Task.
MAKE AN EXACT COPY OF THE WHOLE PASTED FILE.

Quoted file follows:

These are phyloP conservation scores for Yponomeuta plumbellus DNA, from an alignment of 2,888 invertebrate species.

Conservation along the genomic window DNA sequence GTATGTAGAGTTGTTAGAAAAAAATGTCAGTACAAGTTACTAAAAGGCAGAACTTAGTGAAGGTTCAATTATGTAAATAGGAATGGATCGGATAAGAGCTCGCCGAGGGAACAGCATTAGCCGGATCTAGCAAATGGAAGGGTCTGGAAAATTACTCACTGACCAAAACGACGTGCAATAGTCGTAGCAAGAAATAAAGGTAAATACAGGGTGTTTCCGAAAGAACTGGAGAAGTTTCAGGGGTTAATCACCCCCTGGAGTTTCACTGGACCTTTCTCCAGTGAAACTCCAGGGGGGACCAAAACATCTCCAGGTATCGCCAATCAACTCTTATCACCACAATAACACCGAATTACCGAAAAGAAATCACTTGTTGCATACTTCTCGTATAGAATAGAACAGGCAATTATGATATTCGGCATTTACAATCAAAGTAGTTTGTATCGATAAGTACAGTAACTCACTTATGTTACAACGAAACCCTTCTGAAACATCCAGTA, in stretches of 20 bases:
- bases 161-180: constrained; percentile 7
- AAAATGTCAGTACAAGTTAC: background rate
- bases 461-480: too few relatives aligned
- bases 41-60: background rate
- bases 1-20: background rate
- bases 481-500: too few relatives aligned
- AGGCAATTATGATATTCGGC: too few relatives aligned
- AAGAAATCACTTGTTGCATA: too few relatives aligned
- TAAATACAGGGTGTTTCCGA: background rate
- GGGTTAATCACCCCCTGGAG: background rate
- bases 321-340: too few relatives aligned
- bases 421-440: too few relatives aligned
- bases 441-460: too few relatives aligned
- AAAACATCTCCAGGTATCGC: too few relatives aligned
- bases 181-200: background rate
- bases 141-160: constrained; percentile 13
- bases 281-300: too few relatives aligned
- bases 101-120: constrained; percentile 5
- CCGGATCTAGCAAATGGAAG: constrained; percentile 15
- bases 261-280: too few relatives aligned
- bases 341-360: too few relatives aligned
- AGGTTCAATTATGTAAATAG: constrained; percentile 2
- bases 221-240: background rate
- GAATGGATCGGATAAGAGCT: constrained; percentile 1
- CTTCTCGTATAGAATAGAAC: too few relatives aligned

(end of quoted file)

These are phyloP conservation scores for Yponomeuta plumbellus DNA, from an alignment of 2,888 invertebrate species.

Conservation along the genomic window DNA sequence GTATGTAGAGTTGTTAGAAAAAAATGTCAGTACAAGTTACTAAAAGGCAGAACTTAGTGAAGGTTCAATTATGTAAATAGGAATGGATCGGATAAGAGCTCGCCGAGGGAACAGCATTAGCCGGATCTAGCAAATGGAAGGGTCTGGAAAATTACTCACTGACCAAAACGACGTGCAATAGTCGTAGCAAGAAATAAAGGTAAATACAGGGTGTTTCCGAAAGAACTGGAGAAGTTTCAGGGGTTAATCACCCCCTGGAGTTTCACTGGACCTTTCTCCAGTGAAACTCCAGGGGGGACCAAAACATCTCCAGGTATCGCCAATCAACTCTTATCACCACAATAACACCGAATTACCGAAAAGAAATCACTTGTTGCATACTTCTCGTATAGAATAGAACAGGCAATTATGATATTCGGCATTTACAATCAAAGTAGTTTGTATCGATAAGTACAGTAACTCACTTATGTTACAACGAAACCCTTCTGAAACATCCAGTA, in stretches of 20 bases:
- bases 161-180: constrained; percentile 7
- AAAATGTCAGTACAAGTTAC: background rate
- bases 461-480: too few relatives aligned
- bases 41-60: background rate
- bases 1-20: background rate
- bases 481-500: too few relatives aligned
- AGGCAATTATGATATTCGGC: too few relatives aligned
- AAGAAATCACTTGTTGCATA: too few relatives aligned
- TAAATACAGGGTGTTTCCGA: background rate
- GGGTTAATCACCCCCTGGAG: background rate
- bases 321-340: too few relatives aligned
- bases 421-440: too few relatives aligned
- bases 441-460: too few relatives aligned
- AAAACATCTCCAGGTATCGC: too few relatives aligned
- bases 181-200: background rate
- bases 141-160: constrained; percentile 13
- bases 281-300: too few relatives aligned
- bases 101-120: constrained; percentile 5
- CCGGATCTAGCAAATGGAAG: constrained; percentile 15
- bases 261-280: too few relatives aligned
- bases 341-360: too few relatives aligned
- AGGTTCAATTATGTAAATAG: constrained; percentile 2
- bases 221-240: background rate
- GAATGGATCGGATAAGAGCT: constrained; percentile 1
- CTTCTCGTATAGAATAGAAC: too few relatives aligned